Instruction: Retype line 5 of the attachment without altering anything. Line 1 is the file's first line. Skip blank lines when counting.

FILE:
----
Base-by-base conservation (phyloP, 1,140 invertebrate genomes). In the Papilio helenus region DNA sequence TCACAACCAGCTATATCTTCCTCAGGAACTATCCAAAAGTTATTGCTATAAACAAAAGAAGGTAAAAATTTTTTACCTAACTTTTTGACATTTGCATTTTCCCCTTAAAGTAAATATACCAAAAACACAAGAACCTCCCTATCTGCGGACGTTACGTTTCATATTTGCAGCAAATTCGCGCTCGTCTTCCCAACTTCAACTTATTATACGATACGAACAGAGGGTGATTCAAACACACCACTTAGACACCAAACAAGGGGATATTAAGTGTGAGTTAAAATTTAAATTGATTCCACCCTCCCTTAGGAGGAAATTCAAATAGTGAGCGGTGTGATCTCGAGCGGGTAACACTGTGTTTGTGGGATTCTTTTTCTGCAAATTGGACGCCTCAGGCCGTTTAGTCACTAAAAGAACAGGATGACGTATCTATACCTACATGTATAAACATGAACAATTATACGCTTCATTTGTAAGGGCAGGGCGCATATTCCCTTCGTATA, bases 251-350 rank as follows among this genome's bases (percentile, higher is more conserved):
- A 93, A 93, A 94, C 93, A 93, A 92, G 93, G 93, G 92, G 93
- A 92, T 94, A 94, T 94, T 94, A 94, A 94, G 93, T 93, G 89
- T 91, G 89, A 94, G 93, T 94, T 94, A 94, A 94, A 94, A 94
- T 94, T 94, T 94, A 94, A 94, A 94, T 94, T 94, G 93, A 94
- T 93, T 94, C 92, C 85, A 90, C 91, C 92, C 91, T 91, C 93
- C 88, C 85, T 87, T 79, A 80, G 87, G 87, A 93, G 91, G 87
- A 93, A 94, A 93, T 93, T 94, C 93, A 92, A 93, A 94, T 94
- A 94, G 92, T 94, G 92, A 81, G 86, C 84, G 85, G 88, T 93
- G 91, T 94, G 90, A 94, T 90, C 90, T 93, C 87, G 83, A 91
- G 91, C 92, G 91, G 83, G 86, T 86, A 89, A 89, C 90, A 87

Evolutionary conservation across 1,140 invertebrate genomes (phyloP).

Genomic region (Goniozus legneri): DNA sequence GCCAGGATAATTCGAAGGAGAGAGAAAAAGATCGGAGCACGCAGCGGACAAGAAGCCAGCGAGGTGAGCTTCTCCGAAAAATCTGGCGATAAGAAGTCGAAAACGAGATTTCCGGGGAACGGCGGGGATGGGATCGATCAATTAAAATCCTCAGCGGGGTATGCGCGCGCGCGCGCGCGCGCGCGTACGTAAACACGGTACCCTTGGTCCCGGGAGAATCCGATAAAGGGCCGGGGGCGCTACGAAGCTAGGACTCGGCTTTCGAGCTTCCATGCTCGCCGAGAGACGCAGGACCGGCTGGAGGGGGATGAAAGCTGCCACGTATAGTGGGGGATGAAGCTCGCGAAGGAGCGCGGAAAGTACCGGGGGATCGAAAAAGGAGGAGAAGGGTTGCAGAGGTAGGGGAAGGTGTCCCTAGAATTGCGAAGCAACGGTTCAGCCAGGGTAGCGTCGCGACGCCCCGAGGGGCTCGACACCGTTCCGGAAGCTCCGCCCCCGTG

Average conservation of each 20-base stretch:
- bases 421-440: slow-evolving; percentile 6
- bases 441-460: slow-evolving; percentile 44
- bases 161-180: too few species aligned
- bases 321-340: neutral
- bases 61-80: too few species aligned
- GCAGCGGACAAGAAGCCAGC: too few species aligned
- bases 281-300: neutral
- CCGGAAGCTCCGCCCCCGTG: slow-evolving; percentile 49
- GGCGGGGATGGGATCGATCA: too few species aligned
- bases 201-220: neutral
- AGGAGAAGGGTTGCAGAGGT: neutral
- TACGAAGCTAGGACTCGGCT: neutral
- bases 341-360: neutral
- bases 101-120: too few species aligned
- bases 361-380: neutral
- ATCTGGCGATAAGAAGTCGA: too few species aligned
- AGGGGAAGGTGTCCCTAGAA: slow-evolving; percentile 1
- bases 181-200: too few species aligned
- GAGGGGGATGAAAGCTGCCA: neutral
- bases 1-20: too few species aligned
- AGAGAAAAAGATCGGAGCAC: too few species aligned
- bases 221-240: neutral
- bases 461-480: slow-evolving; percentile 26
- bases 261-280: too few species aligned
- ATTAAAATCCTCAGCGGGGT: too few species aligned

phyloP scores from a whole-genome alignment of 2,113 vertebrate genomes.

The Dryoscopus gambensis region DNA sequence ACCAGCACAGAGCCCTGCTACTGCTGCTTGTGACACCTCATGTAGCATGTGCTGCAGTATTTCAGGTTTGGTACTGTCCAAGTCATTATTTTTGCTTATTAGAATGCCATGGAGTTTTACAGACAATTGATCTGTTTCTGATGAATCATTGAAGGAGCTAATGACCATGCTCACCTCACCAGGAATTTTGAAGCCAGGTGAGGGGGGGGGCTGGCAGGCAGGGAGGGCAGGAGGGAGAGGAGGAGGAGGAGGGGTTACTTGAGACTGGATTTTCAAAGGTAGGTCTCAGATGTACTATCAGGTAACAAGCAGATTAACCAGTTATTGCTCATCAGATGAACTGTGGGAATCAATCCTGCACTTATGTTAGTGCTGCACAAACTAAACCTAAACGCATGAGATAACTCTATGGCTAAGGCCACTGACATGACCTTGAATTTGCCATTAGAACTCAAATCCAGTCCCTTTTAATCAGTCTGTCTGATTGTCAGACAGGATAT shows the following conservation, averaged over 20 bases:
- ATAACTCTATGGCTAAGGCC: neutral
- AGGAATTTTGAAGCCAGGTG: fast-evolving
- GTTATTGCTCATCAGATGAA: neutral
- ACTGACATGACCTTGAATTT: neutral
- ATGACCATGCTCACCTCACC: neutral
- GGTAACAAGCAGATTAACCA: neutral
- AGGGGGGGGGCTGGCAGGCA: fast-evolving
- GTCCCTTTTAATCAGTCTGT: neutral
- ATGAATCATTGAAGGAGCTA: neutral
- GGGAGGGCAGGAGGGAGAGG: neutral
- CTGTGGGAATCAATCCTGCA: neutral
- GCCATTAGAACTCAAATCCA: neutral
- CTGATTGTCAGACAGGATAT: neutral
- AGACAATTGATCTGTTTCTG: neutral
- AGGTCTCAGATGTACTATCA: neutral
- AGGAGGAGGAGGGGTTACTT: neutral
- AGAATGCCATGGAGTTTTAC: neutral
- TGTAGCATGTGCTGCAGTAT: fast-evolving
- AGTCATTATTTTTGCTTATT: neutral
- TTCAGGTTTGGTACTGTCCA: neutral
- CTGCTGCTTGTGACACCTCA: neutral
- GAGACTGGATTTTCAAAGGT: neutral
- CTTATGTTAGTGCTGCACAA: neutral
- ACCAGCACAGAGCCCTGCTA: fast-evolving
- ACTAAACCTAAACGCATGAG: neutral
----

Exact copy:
- T 94, T 94, T 94, A 94, A 94, A 94, T 94, T 94, G 93, A 94